Mental Load refers to the often-invisible responsibilities of managing a household along with maintaining a job, social responsibilities and looking after others while also trying to look after yourself. These pressures are compounded for women, who often take carry most of the household burden which can lead to heightened stress levels, anxiety, and burnout, even when shared with a partner.1

Some examples of mental load take the form of the below:

  • keeping track of parenting-related daily details, including after-school plans, permission slips, library book due dates, or paediatrician appointments
  • checking in on kids’ physical and emotional needs
  • making to-do lists, grocery lists, or chore charts
  • purchasing and wrapping gifts for friends and loved ones
  • scheduling date nights, holidays, and visits to family or friends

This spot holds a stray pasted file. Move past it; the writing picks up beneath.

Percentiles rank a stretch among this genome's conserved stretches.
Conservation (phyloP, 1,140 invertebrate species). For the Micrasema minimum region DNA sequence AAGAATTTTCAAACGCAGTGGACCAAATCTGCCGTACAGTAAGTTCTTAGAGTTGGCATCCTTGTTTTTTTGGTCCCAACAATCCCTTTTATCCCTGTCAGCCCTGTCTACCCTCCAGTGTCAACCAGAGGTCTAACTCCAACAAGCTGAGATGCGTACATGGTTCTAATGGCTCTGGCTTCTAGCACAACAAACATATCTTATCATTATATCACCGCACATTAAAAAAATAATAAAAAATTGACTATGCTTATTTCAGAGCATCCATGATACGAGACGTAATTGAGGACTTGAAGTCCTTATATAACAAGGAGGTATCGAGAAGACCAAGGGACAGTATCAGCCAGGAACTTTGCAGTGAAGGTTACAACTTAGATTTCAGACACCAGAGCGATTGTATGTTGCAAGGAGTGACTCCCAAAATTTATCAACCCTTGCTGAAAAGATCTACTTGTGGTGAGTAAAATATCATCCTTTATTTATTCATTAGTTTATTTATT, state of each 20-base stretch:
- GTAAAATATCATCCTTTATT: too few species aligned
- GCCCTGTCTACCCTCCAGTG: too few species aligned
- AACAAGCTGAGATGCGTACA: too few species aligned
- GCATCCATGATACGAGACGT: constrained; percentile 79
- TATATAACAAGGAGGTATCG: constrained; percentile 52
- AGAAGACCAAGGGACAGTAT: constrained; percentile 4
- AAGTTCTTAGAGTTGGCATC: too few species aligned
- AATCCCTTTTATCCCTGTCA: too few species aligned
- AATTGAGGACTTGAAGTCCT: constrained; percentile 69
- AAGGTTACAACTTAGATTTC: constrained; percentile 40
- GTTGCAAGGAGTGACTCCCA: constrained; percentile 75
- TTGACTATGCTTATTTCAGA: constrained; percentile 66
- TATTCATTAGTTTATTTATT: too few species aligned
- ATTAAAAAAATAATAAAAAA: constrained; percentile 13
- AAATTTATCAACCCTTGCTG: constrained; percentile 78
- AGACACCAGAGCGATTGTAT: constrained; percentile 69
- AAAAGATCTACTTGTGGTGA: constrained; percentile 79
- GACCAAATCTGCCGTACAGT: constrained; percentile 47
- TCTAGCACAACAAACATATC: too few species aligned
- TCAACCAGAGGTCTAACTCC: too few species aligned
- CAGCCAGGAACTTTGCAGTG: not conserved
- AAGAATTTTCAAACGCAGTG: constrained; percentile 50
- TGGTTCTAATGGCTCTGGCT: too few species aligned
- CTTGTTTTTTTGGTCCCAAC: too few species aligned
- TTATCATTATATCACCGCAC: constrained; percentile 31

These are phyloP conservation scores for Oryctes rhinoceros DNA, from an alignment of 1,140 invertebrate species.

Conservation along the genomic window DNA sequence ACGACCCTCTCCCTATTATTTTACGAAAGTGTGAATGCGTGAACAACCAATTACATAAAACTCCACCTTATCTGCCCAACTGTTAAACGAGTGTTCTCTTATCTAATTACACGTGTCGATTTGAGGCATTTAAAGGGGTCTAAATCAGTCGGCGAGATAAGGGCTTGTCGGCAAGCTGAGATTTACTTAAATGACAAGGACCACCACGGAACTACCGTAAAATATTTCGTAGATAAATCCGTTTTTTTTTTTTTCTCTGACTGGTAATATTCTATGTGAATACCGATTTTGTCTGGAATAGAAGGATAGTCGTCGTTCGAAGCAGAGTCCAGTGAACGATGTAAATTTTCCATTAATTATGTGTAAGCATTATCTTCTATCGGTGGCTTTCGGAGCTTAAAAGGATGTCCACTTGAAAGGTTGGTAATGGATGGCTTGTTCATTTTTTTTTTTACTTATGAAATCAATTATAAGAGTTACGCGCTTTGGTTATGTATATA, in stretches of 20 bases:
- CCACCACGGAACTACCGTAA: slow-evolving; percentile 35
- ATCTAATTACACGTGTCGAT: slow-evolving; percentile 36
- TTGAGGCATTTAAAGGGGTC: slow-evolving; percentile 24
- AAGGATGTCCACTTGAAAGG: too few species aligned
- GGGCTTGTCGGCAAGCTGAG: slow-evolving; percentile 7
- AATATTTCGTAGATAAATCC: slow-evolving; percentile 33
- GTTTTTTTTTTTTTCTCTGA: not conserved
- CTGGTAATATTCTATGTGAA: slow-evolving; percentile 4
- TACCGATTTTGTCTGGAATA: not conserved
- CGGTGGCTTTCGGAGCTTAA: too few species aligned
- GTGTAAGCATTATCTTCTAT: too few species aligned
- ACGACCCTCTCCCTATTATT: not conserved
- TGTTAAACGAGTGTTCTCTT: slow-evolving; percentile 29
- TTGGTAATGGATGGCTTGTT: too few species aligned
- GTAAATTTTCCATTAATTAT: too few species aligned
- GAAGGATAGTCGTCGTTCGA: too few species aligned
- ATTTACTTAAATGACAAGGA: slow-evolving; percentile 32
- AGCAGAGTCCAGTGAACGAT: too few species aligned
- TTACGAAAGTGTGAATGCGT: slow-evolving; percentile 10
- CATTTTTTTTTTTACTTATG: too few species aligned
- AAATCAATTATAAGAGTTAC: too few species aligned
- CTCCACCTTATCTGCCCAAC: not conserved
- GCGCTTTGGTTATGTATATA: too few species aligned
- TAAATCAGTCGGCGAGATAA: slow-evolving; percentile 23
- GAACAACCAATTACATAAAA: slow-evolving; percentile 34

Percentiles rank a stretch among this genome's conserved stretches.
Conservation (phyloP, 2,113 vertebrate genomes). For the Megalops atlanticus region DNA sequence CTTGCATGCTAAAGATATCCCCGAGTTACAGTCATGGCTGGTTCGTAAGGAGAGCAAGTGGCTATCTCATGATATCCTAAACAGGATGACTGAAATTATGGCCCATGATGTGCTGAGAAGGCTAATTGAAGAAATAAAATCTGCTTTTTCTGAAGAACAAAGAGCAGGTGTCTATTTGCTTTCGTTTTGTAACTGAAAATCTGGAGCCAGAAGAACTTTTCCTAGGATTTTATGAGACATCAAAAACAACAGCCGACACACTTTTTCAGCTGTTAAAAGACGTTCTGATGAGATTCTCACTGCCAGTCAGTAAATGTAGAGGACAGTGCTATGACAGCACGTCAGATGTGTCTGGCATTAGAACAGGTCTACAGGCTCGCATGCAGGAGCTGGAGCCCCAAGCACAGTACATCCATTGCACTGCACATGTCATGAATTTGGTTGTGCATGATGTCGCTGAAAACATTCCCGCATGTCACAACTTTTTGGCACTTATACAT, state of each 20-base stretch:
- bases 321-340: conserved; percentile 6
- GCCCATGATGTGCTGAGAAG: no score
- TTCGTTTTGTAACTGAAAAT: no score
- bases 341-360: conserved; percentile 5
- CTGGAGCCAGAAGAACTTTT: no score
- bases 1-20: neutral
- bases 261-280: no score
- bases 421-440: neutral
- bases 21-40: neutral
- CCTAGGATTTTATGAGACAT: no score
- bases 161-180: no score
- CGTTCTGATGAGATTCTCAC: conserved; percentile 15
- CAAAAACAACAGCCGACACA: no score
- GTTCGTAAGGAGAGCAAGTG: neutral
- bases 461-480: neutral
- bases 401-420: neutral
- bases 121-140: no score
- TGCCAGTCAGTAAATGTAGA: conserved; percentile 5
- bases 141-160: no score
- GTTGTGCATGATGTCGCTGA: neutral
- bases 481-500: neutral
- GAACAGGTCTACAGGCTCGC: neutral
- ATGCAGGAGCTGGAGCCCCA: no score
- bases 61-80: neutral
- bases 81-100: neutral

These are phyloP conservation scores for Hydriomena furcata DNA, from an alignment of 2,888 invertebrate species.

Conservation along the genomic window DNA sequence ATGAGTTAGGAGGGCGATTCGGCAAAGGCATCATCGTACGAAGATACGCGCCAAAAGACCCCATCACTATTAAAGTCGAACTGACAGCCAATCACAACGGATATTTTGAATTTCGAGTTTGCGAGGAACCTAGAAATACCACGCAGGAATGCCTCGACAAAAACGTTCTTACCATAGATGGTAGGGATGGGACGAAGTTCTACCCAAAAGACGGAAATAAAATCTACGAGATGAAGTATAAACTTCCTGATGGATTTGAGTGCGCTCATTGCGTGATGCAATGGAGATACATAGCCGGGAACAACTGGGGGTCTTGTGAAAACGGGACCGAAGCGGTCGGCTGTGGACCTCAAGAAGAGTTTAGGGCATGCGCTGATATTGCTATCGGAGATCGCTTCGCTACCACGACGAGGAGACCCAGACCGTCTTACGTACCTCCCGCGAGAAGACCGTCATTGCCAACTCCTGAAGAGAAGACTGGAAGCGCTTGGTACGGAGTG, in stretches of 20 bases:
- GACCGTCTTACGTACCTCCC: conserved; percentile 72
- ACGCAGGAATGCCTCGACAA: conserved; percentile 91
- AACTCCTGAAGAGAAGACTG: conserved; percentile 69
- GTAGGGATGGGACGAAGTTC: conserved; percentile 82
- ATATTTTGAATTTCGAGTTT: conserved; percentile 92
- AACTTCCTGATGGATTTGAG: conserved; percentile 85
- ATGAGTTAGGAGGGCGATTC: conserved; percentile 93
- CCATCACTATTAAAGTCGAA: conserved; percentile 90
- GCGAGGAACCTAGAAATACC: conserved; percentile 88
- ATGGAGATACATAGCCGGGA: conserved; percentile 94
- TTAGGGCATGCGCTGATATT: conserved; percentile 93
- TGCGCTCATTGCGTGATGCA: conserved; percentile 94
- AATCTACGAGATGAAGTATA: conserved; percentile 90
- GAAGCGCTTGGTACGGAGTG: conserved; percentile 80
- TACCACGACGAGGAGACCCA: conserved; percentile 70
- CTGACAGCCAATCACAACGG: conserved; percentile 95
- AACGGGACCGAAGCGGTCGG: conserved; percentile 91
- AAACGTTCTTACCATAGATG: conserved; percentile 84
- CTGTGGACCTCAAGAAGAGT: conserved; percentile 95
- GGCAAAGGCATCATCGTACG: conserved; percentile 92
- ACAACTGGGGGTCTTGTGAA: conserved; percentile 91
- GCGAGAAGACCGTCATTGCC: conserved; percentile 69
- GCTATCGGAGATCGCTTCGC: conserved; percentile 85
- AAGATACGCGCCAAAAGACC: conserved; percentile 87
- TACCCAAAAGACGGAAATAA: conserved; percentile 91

As with many mental health challenges, the unseen nature of the mental load means its impact might not be recognised until health issues arise. Prolonged stress due to the mental load can result in various health problems, including anxiety, depression, digestive issues, headaches, muscle tension, heart-related concerns, sleep disturbances, weight gain, and difficulties with focus.2

Yet, the most impactful change comes from open conversations—both at home, with friends and in the workplace. When discussed openly, the mental load can be understood and treated collaboratively, potentially transforming how we collectively manage its challenges. This may look like delegation, asking for help, creating a roster with a partner or friend group and most importantly, seeking professional help.

MetLife 360Health

For those seeking support, MetLife offers eligible policy holders and their partner and children over the age of 18, access to 360Health Mental Health Assist at no additional cost. Through the service you have access to an evaluation of your mental health by a team of experts in Australia, followed by up to two check-ins with a mental health nurse. 

Explore these Resources

Remember, reaching out for help is a sign of strength, not defeat.


  1. Beyond Blue Statistics
  2. Psychology Today - Mental Load
  3. Mayo Clinic - Stress and Health